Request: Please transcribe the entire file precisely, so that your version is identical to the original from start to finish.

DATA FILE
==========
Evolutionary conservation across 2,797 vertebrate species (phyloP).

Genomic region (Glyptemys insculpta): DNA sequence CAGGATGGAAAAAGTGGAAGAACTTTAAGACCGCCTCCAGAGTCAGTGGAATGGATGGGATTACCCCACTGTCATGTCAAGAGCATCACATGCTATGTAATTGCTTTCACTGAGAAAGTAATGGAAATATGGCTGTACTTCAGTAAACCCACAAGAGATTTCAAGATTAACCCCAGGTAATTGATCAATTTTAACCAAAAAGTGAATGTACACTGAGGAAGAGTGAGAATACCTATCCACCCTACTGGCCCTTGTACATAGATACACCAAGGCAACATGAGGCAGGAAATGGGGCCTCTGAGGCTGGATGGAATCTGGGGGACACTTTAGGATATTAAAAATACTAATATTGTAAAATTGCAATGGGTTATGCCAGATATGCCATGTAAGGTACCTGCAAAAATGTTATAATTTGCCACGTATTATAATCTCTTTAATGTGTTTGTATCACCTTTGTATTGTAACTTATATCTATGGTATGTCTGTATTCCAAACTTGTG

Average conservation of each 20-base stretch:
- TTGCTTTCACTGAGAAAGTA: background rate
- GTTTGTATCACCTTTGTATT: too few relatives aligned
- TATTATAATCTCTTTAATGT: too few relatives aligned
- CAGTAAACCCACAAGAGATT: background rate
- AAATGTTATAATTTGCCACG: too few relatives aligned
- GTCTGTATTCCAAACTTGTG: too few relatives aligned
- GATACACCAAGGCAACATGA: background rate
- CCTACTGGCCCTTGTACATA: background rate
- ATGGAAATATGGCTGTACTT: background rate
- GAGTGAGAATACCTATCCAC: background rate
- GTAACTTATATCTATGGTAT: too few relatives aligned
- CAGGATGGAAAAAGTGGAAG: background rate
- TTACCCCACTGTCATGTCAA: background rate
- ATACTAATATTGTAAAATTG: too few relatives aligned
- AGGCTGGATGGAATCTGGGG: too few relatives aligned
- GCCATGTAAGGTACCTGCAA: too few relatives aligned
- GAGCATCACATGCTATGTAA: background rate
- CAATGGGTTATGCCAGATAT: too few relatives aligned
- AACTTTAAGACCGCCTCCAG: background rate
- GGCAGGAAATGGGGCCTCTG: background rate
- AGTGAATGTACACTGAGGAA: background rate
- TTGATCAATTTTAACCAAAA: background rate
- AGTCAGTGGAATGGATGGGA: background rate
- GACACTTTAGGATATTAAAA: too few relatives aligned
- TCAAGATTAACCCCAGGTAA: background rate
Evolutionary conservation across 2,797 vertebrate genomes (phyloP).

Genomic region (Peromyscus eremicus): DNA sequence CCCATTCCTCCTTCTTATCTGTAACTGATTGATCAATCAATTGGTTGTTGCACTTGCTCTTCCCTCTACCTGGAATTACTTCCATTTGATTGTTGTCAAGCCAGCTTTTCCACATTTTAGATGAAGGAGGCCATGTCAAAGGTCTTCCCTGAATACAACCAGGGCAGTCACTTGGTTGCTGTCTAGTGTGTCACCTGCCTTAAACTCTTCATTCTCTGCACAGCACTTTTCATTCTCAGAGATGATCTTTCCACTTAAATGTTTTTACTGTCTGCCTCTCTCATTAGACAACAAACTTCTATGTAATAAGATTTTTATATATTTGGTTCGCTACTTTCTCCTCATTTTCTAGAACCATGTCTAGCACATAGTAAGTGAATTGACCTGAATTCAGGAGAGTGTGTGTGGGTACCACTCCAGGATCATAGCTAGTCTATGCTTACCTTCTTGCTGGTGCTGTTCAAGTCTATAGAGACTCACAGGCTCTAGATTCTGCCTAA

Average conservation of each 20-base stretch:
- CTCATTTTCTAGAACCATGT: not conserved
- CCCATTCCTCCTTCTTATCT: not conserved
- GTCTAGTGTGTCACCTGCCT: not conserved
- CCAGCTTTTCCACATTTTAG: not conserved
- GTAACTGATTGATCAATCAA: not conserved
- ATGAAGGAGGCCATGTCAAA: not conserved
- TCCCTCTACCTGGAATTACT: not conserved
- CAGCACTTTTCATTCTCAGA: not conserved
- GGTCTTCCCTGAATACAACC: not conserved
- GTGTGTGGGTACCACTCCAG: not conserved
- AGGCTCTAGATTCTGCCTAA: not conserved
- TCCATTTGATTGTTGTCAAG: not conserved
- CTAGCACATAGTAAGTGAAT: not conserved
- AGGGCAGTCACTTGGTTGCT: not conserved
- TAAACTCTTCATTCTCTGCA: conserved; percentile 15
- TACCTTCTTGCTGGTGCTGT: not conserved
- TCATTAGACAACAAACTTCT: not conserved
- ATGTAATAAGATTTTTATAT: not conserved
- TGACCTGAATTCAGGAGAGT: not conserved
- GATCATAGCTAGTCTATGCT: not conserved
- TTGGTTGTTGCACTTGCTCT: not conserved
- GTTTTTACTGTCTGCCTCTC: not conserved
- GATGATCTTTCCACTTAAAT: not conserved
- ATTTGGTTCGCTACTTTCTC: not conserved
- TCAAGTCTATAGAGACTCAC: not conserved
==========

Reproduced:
Evolutionary conservation across 2,797 vertebrate species (phyloP).

Genomic region (Glyptemys insculpta): DNA sequence CAGGATGGAAAAAGTGGAAGAACTTTAAGACCGCCTCCAGAGTCAGTGGAATGGATGGGATTACCCCACTGTCATGTCAAGAGCATCACATGCTATGTAATTGCTTTCACTGAGAAAGTAATGGAAATATGGCTGTACTTCAGTAAACCCACAAGAGATTTCAAGATTAACCCCAGGTAATTGATCAATTTTAACCAAAAAGTGAATGTACACTGAGGAAGAGTGAGAATACCTATCCACCCTACTGGCCCTTGTACATAGATACACCAAGGCAACATGAGGCAGGAAATGGGGCCTCTGAGGCTGGATGGAATCTGGGGGACACTTTAGGATATTAAAAATACTAATATTGTAAAATTGCAATGGGTTATGCCAGATATGCCATGTAAGGTACCTGCAAAAATGTTATAATTTGCCACGTATTATAATCTCTTTAATGTGTTTGTATCACCTTTGTATTGTAACTTATATCTATGGTATGTCTGTATTCCAAACTTGTG

Average conservation of each 20-base stretch:
- TTGCTTTCACTGAGAAAGTA: background rate
- GTTTGTATCACCTTTGTATT: too few relatives aligned
- TATTATAATCTCTTTAATGT: too few relatives aligned
- CAGTAAACCCACAAGAGATT: background rate
- AAATGTTATAATTTGCCACG: too few relatives aligned
- GTCTGTATTCCAAACTTGTG: too few relatives aligned
- GATACACCAAGGCAACATGA: background rate
- CCTACTGGCCCTTGTACATA: background rate
- ATGGAAATATGGCTGTACTT: background rate
- GAGTGAGAATACCTATCCAC: background rate
- GTAACTTATATCTATGGTAT: too few relatives aligned
- CAGGATGGAAAAAGTGGAAG: background rate
- TTACCCCACTGTCATGTCAA: background rate
- ATACTAATATTGTAAAATTG: too few relatives aligned
- AGGCTGGATGGAATCTGGGG: too few relatives aligned
- GCCATGTAAGGTACCTGCAA: too few relatives aligned
- GAGCATCACATGCTATGTAA: background rate
- CAATGGGTTATGCCAGATAT: too few relatives aligned
- AACTTTAAGACCGCCTCCAG: background rate
- GGCAGGAAATGGGGCCTCTG: background rate
- AGTGAATGTACACTGAGGAA: background rate
- TTGATCAATTTTAACCAAAA: background rate
- AGTCAGTGGAATGGATGGGA: background rate
- GACACTTTAGGATATTAAAA: too few relatives aligned
- TCAAGATTAACCCCAGGTAA: background rate
Evolutionary conservation across 2,797 vertebrate genomes (phyloP).

Genomic region (Peromyscus eremicus): DNA sequence CCCATTCCTCCTTCTTATCTGTAACTGATTGATCAATCAATTGGTTGTTGCACTTGCTCTTCCCTCTACCTGGAATTACTTCCATTTGATTGTTGTCAAGCCAGCTTTTCCACATTTTAGATGAAGGAGGCCATGTCAAAGGTCTTCCCTGAATACAACCAGGGCAGTCACTTGGTTGCTGTCTAGTGTGTCACCTGCCTTAAACTCTTCATTCTCTGCACAGCACTTTTCATTCTCAGAGATGATCTTTCCACTTAAATGTTTTTACTGTCTGCCTCTCTCATTAGACAACAAACTTCTATGTAATAAGATTTTTATATATTTGGTTCGCTACTTTCTCCTCATTTTCTAGAACCATGTCTAGCACATAGTAAGTGAATTGACCTGAATTCAGGAGAGTGTGTGTGGGTACCACTCCAGGATCATAGCTAGTCTATGCTTACCTTCTTGCTGGTGCTGTTCAAGTCTATAGAGACTCACAGGCTCTAGATTCTGCCTAA

Average conservation of each 20-base stretch:
- CTCATTTTCTAGAACCATGT: not conserved
- CCCATTCCTCCTTCTTATCT: not conserved
- GTCTAGTGTGTCACCTGCCT: not conserved
- CCAGCTTTTCCACATTTTAG: not conserved
- GTAACTGATTGATCAATCAA: not conserved
- ATGAAGGAGGCCATGTCAAA: not conserved
- TCCCTCTACCTGGAATTACT: not conserved
- CAGCACTTTTCATTCTCAGA: not conserved
- GGTCTTCCCTGAATACAACC: not conserved
- GTGTGTGGGTACCACTCCAG: not conserved
- AGGCTCTAGATTCTGCCTAA: not conserved
- TCCATTTGATTGTTGTCAAG: not conserved
- CTAGCACATAGTAAGTGAAT: not conserved
- AGGGCAGTCACTTGGTTGCT: not conserved
- TAAACTCTTCATTCTCTGCA: conserved; percentile 15
- TACCTTCTTGCTGGTGCTGT: not conserved
- TCATTAGACAACAAACTTCT: not conserved
- ATGTAATAAGATTTTTATAT: not conserved
- TGACCTGAATTCAGGAGAGT: not conserved
- GATCATAGCTAGTCTATGCT: not conserved
- TTGGTTGTTGCACTTGCTCT: not conserved
- GTTTTTACTGTCTGCCTCTC: not conserved
- GATGATCTTTCCACTTAAAT: not conserved
- ATTTGGTTCGCTACTTTCTC: not conserved
- TCAAGTCTATAGAGACTCAC: not conserved